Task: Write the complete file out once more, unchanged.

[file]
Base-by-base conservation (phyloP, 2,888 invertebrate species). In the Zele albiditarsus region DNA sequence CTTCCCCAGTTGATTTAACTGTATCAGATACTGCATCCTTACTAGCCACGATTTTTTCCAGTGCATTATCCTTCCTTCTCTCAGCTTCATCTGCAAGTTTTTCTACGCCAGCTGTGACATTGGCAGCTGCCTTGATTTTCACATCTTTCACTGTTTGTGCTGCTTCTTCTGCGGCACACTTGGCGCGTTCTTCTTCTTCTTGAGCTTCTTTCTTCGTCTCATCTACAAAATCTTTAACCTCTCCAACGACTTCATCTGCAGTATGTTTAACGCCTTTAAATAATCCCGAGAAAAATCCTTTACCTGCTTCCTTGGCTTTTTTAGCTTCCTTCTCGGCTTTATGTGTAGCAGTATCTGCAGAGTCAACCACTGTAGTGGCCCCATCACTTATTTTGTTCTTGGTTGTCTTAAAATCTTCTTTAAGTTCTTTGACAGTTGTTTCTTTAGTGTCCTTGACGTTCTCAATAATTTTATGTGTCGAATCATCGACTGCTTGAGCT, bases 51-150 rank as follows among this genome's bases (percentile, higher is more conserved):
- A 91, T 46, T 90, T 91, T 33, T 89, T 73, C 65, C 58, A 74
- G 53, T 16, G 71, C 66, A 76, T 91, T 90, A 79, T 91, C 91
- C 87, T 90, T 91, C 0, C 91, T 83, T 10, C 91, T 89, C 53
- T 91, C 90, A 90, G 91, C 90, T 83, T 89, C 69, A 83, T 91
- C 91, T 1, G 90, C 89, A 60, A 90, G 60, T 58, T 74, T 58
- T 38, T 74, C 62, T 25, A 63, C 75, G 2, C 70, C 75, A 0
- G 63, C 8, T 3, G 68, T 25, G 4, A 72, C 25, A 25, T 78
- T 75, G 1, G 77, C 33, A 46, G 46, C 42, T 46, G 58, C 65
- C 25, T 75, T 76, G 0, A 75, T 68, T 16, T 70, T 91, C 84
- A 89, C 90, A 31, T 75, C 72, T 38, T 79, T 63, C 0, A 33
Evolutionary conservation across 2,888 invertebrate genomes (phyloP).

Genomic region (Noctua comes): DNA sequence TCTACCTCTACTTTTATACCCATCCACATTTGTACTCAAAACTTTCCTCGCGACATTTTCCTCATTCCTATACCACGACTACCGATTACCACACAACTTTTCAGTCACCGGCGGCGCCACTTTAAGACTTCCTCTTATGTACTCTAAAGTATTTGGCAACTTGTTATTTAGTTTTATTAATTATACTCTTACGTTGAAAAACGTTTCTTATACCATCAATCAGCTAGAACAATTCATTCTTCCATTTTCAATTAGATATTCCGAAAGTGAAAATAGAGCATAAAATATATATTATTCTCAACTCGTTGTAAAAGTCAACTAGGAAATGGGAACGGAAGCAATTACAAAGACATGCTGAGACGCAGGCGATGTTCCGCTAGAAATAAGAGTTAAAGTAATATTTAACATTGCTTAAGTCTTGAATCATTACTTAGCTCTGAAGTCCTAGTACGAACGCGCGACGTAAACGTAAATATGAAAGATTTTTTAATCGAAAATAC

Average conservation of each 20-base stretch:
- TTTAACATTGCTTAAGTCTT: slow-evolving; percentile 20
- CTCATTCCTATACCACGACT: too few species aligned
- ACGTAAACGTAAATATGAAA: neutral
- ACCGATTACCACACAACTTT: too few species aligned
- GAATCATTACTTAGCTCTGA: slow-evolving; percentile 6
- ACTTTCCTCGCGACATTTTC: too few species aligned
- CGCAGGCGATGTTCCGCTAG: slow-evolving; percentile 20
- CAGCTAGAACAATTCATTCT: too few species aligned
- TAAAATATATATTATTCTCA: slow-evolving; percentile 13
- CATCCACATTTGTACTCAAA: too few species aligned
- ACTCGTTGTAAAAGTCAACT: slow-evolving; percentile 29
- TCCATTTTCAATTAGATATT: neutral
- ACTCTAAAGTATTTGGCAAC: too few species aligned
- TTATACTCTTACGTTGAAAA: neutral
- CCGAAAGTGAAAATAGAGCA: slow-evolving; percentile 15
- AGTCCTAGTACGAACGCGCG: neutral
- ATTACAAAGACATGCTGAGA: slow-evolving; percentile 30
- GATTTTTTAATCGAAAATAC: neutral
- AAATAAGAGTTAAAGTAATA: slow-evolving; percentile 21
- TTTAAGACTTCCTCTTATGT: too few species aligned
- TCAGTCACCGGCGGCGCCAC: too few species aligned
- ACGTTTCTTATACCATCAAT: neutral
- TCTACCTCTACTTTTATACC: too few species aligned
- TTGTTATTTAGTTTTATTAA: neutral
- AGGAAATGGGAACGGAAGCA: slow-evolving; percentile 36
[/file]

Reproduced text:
Base-by-base conservation (phyloP, 2,888 invertebrate species). In the Zele albiditarsus region DNA sequence CTTCCCCAGTTGATTTAACTGTATCAGATACTGCATCCTTACTAGCCACGATTTTTTCCAGTGCATTATCCTTCCTTCTCTCAGCTTCATCTGCAAGTTTTTCTACGCCAGCTGTGACATTGGCAGCTGCCTTGATTTTCACATCTTTCACTGTTTGTGCTGCTTCTTCTGCGGCACACTTGGCGCGTTCTTCTTCTTCTTGAGCTTCTTTCTTCGTCTCATCTACAAAATCTTTAACCTCTCCAACGACTTCATCTGCAGTATGTTTAACGCCTTTAAATAATCCCGAGAAAAATCCTTTACCTGCTTCCTTGGCTTTTTTAGCTTCCTTCTCGGCTTTATGTGTAGCAGTATCTGCAGAGTCAACCACTGTAGTGGCCCCATCACTTATTTTGTTCTTGGTTGTCTTAAAATCTTCTTTAAGTTCTTTGACAGTTGTTTCTTTAGTGTCCTTGACGTTCTCAATAATTTTATGTGTCGAATCATCGACTGCTTGAGCT, bases 51-150 rank as follows among this genome's bases (percentile, higher is more conserved):
- A 91, T 46, T 90, T 91, T 33, T 89, T 73, C 65, C 58, A 74
- G 53, T 16, G 71, C 66, A 76, T 91, T 90, A 79, T 91, C 91
- C 87, T 90, T 91, C 0, C 91, T 83, T 10, C 91, T 89, C 53
- T 91, C 90, A 90, G 91, C 90, T 83, T 89, C 69, A 83, T 91
- C 91, T 1, G 90, C 89, A 60, A 90, G 60, T 58, T 74, T 58
- T 38, T 74, C 62, T 25, A 63, C 75, G 2, C 70, C 75, A 0
- G 63, C 8, T 3, G 68, T 25, G 4, A 72, C 25, A 25, T 78
- T 75, G 1, G 77, C 33, A 46, G 46, C 42, T 46, G 58, C 65
- C 25, T 75, T 76, G 0, A 75, T 68, T 16, T 70, T 91, C 84
- A 89, C 90, A 31, T 75, C 72, T 38, T 79, T 63, C 0, A 33
Evolutionary conservation across 2,888 invertebrate genomes (phyloP).

Genomic region (Noctua comes): DNA sequence TCTACCTCTACTTTTATACCCATCCACATTTGTACTCAAAACTTTCCTCGCGACATTTTCCTCATTCCTATACCACGACTACCGATTACCACACAACTTTTCAGTCACCGGCGGCGCCACTTTAAGACTTCCTCTTATGTACTCTAAAGTATTTGGCAACTTGTTATTTAGTTTTATTAATTATACTCTTACGTTGAAAAACGTTTCTTATACCATCAATCAGCTAGAACAATTCATTCTTCCATTTTCAATTAGATATTCCGAAAGTGAAAATAGAGCATAAAATATATATTATTCTCAACTCGTTGTAAAAGTCAACTAGGAAATGGGAACGGAAGCAATTACAAAGACATGCTGAGACGCAGGCGATGTTCCGCTAGAAATAAGAGTTAAAGTAATATTTAACATTGCTTAAGTCTTGAATCATTACTTAGCTCTGAAGTCCTAGTACGAACGCGCGACGTAAACGTAAATATGAAAGATTTTTTAATCGAAAATAC

Average conservation of each 20-base stretch:
- TTTAACATTGCTTAAGTCTT: slow-evolving; percentile 20
- CTCATTCCTATACCACGACT: too few species aligned
- ACGTAAACGTAAATATGAAA: neutral
- ACCGATTACCACACAACTTT: too few species aligned
- GAATCATTACTTAGCTCTGA: slow-evolving; percentile 6
- ACTTTCCTCGCGACATTTTC: too few species aligned
- CGCAGGCGATGTTCCGCTAG: slow-evolving; percentile 20
- CAGCTAGAACAATTCATTCT: too few species aligned
- TAAAATATATATTATTCTCA: slow-evolving; percentile 13
- CATCCACATTTGTACTCAAA: too few species aligned
- ACTCGTTGTAAAAGTCAACT: slow-evolving; percentile 29
- TCCATTTTCAATTAGATATT: neutral
- ACTCTAAAGTATTTGGCAAC: too few species aligned
- TTATACTCTTACGTTGAAAA: neutral
- CCGAAAGTGAAAATAGAGCA: slow-evolving; percentile 15
- AGTCCTAGTACGAACGCGCG: neutral
- ATTACAAAGACATGCTGAGA: slow-evolving; percentile 30
- GATTTTTTAATCGAAAATAC: neutral
- AAATAAGAGTTAAAGTAATA: slow-evolving; percentile 21
- TTTAAGACTTCCTCTTATGT: too few species aligned
- TCAGTCACCGGCGGCGCCAC: too few species aligned
- ACGTTTCTTATACCATCAAT: neutral
- TCTACCTCTACTTTTATACC: too few species aligned
- TTGTTATTTAGTTTTATTAA: neutral
- AGGAAATGGGAACGGAAGCA: slow-evolving; percentile 36